Protests by a teachers union began on Tuesday against a new school curriculum they say promotes nationalist agenda and curbs academic freedom, reports The New York Times. The new curriculum is designed by the ruling party Fidesz.
This is not the first time the party has restricted academic freedom. The Hungarian Academy of Sciences had funding withdrawn a few years back and Central European University is leaving the country. Prime Minister has often come under fire for a range of policies that the European Union and human rights groups consider to be harmful to democracy in Hungary.
The Ministry of Human Resources announced the National Fundamental Curriculum (NAT) on Friday, specifying in detail the required material for study in elementary and secondary schools. The human resources minister said on Monday Hungary had needed to update its school curriculum. A government spokesman said: “Hungary’s best experts prepared NAT after lengthy professional discussions.”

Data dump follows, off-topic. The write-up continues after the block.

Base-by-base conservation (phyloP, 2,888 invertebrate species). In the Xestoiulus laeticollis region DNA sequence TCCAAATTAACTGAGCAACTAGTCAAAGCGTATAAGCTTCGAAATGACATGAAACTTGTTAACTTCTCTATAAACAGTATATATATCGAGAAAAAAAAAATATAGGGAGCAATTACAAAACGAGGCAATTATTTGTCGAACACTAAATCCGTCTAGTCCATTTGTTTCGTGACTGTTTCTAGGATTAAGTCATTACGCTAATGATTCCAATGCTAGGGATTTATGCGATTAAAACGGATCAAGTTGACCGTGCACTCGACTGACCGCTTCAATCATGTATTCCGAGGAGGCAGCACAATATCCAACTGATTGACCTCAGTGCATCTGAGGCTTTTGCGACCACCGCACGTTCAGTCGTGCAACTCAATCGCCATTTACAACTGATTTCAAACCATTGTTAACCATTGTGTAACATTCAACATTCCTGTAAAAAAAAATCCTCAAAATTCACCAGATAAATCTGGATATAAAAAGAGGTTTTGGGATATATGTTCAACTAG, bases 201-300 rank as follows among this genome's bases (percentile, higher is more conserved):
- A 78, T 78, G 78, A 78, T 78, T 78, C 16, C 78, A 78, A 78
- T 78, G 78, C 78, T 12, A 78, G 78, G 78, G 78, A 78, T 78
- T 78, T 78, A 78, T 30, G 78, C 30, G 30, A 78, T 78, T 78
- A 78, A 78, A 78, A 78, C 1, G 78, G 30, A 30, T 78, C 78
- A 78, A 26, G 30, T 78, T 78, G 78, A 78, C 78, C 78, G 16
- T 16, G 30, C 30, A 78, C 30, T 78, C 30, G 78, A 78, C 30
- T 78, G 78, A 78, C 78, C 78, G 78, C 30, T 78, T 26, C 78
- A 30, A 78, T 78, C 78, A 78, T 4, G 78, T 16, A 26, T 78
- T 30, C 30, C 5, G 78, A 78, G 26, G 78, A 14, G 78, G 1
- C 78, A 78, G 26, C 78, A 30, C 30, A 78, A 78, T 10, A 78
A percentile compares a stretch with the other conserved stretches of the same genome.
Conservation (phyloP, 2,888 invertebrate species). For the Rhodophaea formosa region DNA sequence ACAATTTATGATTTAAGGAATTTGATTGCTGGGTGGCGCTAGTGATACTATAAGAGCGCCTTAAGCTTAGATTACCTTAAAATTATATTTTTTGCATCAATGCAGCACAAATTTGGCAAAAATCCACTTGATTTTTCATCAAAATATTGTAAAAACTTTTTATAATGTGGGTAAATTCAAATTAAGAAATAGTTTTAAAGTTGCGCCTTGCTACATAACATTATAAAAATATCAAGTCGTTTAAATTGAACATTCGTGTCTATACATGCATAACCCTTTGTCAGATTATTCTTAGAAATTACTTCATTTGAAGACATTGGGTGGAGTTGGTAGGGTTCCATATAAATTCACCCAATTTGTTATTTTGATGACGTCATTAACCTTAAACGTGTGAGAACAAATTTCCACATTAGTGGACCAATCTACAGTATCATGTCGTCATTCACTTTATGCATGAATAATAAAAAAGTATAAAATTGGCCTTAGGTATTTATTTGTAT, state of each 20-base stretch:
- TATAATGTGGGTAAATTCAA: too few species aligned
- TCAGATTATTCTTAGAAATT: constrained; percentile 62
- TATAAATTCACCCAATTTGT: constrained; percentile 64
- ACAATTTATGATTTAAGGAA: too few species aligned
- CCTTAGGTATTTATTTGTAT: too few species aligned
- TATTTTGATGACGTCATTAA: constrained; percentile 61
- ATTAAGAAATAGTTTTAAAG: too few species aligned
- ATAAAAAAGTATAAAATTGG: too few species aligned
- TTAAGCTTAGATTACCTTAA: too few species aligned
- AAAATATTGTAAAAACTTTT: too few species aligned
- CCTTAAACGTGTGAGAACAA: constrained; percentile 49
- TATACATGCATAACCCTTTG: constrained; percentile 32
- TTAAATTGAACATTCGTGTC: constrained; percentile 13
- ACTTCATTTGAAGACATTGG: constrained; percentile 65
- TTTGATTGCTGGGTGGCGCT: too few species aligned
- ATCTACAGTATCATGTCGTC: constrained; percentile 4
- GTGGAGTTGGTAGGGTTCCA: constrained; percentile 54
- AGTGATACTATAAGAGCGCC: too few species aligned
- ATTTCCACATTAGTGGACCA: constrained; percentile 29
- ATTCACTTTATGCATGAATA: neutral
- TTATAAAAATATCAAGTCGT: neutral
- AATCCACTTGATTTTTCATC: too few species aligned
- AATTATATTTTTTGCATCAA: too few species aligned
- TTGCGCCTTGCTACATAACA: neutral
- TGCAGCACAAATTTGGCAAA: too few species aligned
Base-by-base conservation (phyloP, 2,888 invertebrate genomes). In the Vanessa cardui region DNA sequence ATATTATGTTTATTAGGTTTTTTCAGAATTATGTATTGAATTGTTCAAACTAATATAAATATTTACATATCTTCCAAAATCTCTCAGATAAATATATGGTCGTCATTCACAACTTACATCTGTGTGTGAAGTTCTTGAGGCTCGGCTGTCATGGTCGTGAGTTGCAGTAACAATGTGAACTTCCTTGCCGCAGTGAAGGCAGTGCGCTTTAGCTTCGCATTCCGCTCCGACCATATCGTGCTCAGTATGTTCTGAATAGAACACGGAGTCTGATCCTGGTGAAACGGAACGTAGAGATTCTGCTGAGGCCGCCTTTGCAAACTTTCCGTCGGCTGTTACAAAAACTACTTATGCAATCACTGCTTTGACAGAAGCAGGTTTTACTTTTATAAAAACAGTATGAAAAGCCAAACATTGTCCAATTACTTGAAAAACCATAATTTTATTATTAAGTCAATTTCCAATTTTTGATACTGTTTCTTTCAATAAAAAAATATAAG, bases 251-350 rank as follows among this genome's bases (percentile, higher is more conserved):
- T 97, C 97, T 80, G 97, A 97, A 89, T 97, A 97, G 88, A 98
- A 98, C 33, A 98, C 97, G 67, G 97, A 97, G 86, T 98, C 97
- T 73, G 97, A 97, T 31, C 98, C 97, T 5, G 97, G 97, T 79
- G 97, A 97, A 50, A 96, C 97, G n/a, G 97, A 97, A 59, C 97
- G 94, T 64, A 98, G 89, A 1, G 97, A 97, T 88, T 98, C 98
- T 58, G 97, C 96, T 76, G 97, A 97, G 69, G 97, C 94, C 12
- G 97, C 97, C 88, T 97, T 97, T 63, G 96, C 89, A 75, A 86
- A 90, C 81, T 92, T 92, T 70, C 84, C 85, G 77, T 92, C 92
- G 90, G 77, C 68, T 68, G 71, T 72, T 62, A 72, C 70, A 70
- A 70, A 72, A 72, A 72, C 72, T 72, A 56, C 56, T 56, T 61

“Future generations can begin their lives leaning on a curriculum based on values and showing European, Hungarian values,” Miklos Kasler told state television.
The Democratic Union of Teachers (PDSZ) called for protests against the changes, now cast in law. Teachers of history and literature issued separate statements complaining that the NAT favors nationalist authors and agendas.
The curriculum contains no mention of Hungary’s only Nobel-winning author, Imre Kertesz, who was honored in 2002 for his body of work on the human experience during the Holocaust but names among what it considers the 10 most important Hungarian authors Ferenc Herczeg, who was an ardent supporter of Italian fascist dictator Benito Mussolini.
“This curriculum expects a constant declaration of moral, ideological views,” wrote Gyorgy Fenyo, deputy director of the Association of Literature Teachers. “It leaves no freedom for thought but dictates what (we are meant to) think.”
“It… can only serve as a curriculum of a dictatorship,” he added.
Teachers protesting began to post photos on social media with the #noNAT hashtag and slogans such as “I will not teach fascism”.